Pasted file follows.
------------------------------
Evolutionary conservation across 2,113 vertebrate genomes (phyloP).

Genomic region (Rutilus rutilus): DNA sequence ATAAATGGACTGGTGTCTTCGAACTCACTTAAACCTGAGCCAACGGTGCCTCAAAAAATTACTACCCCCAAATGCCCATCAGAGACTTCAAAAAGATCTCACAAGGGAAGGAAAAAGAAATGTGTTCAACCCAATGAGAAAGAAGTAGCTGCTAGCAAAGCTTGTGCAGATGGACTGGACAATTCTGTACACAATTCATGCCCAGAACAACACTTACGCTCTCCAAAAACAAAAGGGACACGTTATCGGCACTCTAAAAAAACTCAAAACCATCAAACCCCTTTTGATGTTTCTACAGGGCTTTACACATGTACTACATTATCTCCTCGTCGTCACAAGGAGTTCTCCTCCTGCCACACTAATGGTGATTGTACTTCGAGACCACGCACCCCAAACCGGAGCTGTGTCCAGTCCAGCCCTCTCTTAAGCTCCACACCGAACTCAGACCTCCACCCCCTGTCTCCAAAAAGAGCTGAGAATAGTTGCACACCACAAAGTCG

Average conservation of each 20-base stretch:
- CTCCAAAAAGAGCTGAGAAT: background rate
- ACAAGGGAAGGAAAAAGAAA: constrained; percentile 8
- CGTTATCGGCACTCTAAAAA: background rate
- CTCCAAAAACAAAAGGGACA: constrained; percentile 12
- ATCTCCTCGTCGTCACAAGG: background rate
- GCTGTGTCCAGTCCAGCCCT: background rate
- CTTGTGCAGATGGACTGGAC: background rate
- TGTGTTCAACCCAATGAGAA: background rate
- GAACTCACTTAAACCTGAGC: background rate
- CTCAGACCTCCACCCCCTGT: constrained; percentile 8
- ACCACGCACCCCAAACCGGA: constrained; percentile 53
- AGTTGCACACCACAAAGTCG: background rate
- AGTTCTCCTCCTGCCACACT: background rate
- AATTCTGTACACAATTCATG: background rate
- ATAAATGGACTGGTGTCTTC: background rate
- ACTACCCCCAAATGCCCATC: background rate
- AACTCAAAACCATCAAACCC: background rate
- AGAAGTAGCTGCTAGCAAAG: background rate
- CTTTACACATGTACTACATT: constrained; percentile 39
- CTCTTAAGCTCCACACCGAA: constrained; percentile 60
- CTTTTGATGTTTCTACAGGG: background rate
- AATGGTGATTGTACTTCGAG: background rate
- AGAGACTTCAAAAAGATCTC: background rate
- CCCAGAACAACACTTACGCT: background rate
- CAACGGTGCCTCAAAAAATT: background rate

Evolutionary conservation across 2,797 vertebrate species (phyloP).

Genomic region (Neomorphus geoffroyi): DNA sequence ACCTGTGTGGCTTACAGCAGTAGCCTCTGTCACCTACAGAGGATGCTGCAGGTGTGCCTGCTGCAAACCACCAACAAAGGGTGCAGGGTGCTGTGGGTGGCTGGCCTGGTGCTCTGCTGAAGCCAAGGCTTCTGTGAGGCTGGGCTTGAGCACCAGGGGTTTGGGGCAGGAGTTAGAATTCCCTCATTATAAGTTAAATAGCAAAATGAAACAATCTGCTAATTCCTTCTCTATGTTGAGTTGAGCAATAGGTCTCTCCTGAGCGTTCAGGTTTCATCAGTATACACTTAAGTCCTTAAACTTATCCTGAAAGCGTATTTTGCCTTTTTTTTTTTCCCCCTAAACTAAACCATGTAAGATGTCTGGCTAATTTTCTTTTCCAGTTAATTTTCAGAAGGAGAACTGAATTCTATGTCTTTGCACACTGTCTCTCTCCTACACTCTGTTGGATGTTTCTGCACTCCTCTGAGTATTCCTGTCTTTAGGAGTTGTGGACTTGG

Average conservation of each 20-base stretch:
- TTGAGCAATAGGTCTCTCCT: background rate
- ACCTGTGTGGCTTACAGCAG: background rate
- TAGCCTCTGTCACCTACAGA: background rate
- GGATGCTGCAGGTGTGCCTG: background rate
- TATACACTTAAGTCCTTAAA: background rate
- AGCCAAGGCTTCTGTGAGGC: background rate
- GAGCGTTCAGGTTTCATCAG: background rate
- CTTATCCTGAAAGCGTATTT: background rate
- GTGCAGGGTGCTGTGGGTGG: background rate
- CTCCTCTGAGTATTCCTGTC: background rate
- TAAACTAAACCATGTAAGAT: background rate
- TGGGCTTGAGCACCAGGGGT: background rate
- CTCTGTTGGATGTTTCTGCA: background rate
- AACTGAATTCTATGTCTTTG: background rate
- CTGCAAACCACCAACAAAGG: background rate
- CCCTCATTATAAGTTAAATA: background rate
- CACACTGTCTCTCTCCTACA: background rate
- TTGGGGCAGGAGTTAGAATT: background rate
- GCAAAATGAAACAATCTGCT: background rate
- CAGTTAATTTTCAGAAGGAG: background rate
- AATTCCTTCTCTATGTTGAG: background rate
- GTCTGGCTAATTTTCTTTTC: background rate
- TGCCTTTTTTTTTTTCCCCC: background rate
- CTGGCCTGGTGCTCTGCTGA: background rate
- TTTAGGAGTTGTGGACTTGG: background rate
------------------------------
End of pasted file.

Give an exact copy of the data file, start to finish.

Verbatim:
Evolutionary conservation across 2,113 vertebrate genomes (phyloP).

Genomic region (Rutilus rutilus): DNA sequence ATAAATGGACTGGTGTCTTCGAACTCACTTAAACCTGAGCCAACGGTGCCTCAAAAAATTACTACCCCCAAATGCCCATCAGAGACTTCAAAAAGATCTCACAAGGGAAGGAAAAAGAAATGTGTTCAACCCAATGAGAAAGAAGTAGCTGCTAGCAAAGCTTGTGCAGATGGACTGGACAATTCTGTACACAATTCATGCCCAGAACAACACTTACGCTCTCCAAAAACAAAAGGGACACGTTATCGGCACTCTAAAAAAACTCAAAACCATCAAACCCCTTTTGATGTTTCTACAGGGCTTTACACATGTACTACATTATCTCCTCGTCGTCACAAGGAGTTCTCCTCCTGCCACACTAATGGTGATTGTACTTCGAGACCACGCACCCCAAACCGGAGCTGTGTCCAGTCCAGCCCTCTCTTAAGCTCCACACCGAACTCAGACCTCCACCCCCTGTCTCCAAAAAGAGCTGAGAATAGTTGCACACCACAAAGTCG

Average conservation of each 20-base stretch:
- CTCCAAAAAGAGCTGAGAAT: background rate
- ACAAGGGAAGGAAAAAGAAA: constrained; percentile 8
- CGTTATCGGCACTCTAAAAA: background rate
- CTCCAAAAACAAAAGGGACA: constrained; percentile 12
- ATCTCCTCGTCGTCACAAGG: background rate
- GCTGTGTCCAGTCCAGCCCT: background rate
- CTTGTGCAGATGGACTGGAC: background rate
- TGTGTTCAACCCAATGAGAA: background rate
- GAACTCACTTAAACCTGAGC: background rate
- CTCAGACCTCCACCCCCTGT: constrained; percentile 8
- ACCACGCACCCCAAACCGGA: constrained; percentile 53
- AGTTGCACACCACAAAGTCG: background rate
- AGTTCTCCTCCTGCCACACT: background rate
- AATTCTGTACACAATTCATG: background rate
- ATAAATGGACTGGTGTCTTC: background rate
- ACTACCCCCAAATGCCCATC: background rate
- AACTCAAAACCATCAAACCC: background rate
- AGAAGTAGCTGCTAGCAAAG: background rate
- CTTTACACATGTACTACATT: constrained; percentile 39
- CTCTTAAGCTCCACACCGAA: constrained; percentile 60
- CTTTTGATGTTTCTACAGGG: background rate
- AATGGTGATTGTACTTCGAG: background rate
- AGAGACTTCAAAAAGATCTC: background rate
- CCCAGAACAACACTTACGCT: background rate
- CAACGGTGCCTCAAAAAATT: background rate

Evolutionary conservation across 2,797 vertebrate species (phyloP).

Genomic region (Neomorphus geoffroyi): DNA sequence ACCTGTGTGGCTTACAGCAGTAGCCTCTGTCACCTACAGAGGATGCTGCAGGTGTGCCTGCTGCAAACCACCAACAAAGGGTGCAGGGTGCTGTGGGTGGCTGGCCTGGTGCTCTGCTGAAGCCAAGGCTTCTGTGAGGCTGGGCTTGAGCACCAGGGGTTTGGGGCAGGAGTTAGAATTCCCTCATTATAAGTTAAATAGCAAAATGAAACAATCTGCTAATTCCTTCTCTATGTTGAGTTGAGCAATAGGTCTCTCCTGAGCGTTCAGGTTTCATCAGTATACACTTAAGTCCTTAAACTTATCCTGAAAGCGTATTTTGCCTTTTTTTTTTTCCCCCTAAACTAAACCATGTAAGATGTCTGGCTAATTTTCTTTTCCAGTTAATTTTCAGAAGGAGAACTGAATTCTATGTCTTTGCACACTGTCTCTCTCCTACACTCTGTTGGATGTTTCTGCACTCCTCTGAGTATTCCTGTCTTTAGGAGTTGTGGACTTGG

Average conservation of each 20-base stretch:
- TTGAGCAATAGGTCTCTCCT: background rate
- ACCTGTGTGGCTTACAGCAG: background rate
- TAGCCTCTGTCACCTACAGA: background rate
- GGATGCTGCAGGTGTGCCTG: background rate
- TATACACTTAAGTCCTTAAA: background rate
- AGCCAAGGCTTCTGTGAGGC: background rate
- GAGCGTTCAGGTTTCATCAG: background rate
- CTTATCCTGAAAGCGTATTT: background rate
- GTGCAGGGTGCTGTGGGTGG: background rate
- CTCCTCTGAGTATTCCTGTC: background rate
- TAAACTAAACCATGTAAGAT: background rate
- TGGGCTTGAGCACCAGGGGT: background rate
- CTCTGTTGGATGTTTCTGCA: background rate
- AACTGAATTCTATGTCTTTG: background rate
- CTGCAAACCACCAACAAAGG: background rate
- CCCTCATTATAAGTTAAATA: background rate
- CACACTGTCTCTCTCCTACA: background rate
- TTGGGGCAGGAGTTAGAATT: background rate
- GCAAAATGAAACAATCTGCT: background rate
- CAGTTAATTTTCAGAAGGAG: background rate
- AATTCCTTCTCTATGTTGAG: background rate
- GTCTGGCTAATTTTCTTTTC: background rate
- TGCCTTTTTTTTTTTCCCCC: background rate
- CTGGCCTGGTGCTCTGCTGA: background rate
- TTTAGGAGTTGTGGACTTGG: background rate